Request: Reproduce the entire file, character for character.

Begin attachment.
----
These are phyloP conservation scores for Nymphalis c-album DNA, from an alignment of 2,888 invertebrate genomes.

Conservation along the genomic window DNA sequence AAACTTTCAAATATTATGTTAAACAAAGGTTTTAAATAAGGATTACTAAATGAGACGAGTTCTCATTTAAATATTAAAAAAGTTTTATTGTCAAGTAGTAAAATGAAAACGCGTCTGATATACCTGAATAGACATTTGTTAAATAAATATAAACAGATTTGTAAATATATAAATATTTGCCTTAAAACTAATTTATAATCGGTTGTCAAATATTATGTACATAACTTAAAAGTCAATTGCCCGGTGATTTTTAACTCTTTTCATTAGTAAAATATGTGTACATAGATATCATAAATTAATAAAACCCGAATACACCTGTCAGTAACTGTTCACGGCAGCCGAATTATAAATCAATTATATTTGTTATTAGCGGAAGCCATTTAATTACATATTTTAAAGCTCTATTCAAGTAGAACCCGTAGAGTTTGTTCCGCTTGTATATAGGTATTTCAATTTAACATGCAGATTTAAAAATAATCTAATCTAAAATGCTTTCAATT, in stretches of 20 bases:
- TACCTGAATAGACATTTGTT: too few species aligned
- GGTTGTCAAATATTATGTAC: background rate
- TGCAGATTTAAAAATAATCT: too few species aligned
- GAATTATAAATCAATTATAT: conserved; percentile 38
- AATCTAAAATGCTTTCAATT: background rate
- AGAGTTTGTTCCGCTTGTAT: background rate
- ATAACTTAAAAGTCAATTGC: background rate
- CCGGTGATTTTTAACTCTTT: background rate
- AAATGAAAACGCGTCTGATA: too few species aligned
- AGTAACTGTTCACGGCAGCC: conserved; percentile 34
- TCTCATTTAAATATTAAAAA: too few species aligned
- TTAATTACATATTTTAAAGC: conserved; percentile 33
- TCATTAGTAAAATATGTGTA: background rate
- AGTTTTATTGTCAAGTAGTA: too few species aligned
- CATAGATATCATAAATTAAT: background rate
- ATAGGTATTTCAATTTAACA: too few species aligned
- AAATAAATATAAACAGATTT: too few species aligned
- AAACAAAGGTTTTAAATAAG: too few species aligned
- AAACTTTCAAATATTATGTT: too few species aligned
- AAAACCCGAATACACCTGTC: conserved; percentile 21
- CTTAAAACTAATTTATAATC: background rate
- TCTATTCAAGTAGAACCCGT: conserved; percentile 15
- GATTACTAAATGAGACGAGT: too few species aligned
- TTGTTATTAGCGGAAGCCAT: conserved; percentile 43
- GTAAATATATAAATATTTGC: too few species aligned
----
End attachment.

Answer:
These are phyloP conservation scores for Nymphalis c-album DNA, from an alignment of 2,888 invertebrate genomes.

Conservation along the genomic window DNA sequence AAACTTTCAAATATTATGTTAAACAAAGGTTTTAAATAAGGATTACTAAATGAGACGAGTTCTCATTTAAATATTAAAAAAGTTTTATTGTCAAGTAGTAAAATGAAAACGCGTCTGATATACCTGAATAGACATTTGTTAAATAAATATAAACAGATTTGTAAATATATAAATATTTGCCTTAAAACTAATTTATAATCGGTTGTCAAATATTATGTACATAACTTAAAAGTCAATTGCCCGGTGATTTTTAACTCTTTTCATTAGTAAAATATGTGTACATAGATATCATAAATTAATAAAACCCGAATACACCTGTCAGTAACTGTTCACGGCAGCCGAATTATAAATCAATTATATTTGTTATTAGCGGAAGCCATTTAATTACATATTTTAAAGCTCTATTCAAGTAGAACCCGTAGAGTTTGTTCCGCTTGTATATAGGTATTTCAATTTAACATGCAGATTTAAAAATAATCTAATCTAAAATGCTTTCAATT, in stretches of 20 bases:
- TACCTGAATAGACATTTGTT: too few species aligned
- GGTTGTCAAATATTATGTAC: background rate
- TGCAGATTTAAAAATAATCT: too few species aligned
- GAATTATAAATCAATTATAT: conserved; percentile 38
- AATCTAAAATGCTTTCAATT: background rate
- AGAGTTTGTTCCGCTTGTAT: background rate
- ATAACTTAAAAGTCAATTGC: background rate
- CCGGTGATTTTTAACTCTTT: background rate
- AAATGAAAACGCGTCTGATA: too few species aligned
- AGTAACTGTTCACGGCAGCC: conserved; percentile 34
- TCTCATTTAAATATTAAAAA: too few species aligned
- TTAATTACATATTTTAAAGC: conserved; percentile 33
- TCATTAGTAAAATATGTGTA: background rate
- AGTTTTATTGTCAAGTAGTA: too few species aligned
- CATAGATATCATAAATTAAT: background rate
- ATAGGTATTTCAATTTAACA: too few species aligned
- AAATAAATATAAACAGATTT: too few species aligned
- AAACAAAGGTTTTAAATAAG: too few species aligned
- AAACTTTCAAATATTATGTT: too few species aligned
- AAAACCCGAATACACCTGTC: conserved; percentile 21
- CTTAAAACTAATTTATAATC: background rate
- TCTATTCAAGTAGAACCCGT: conserved; percentile 15
- GATTACTAAATGAGACGAGT: too few species aligned
- TTGTTATTAGCGGAAGCCAT: conserved; percentile 43
- GTAAATATATAAATATTTGC: too few species aligned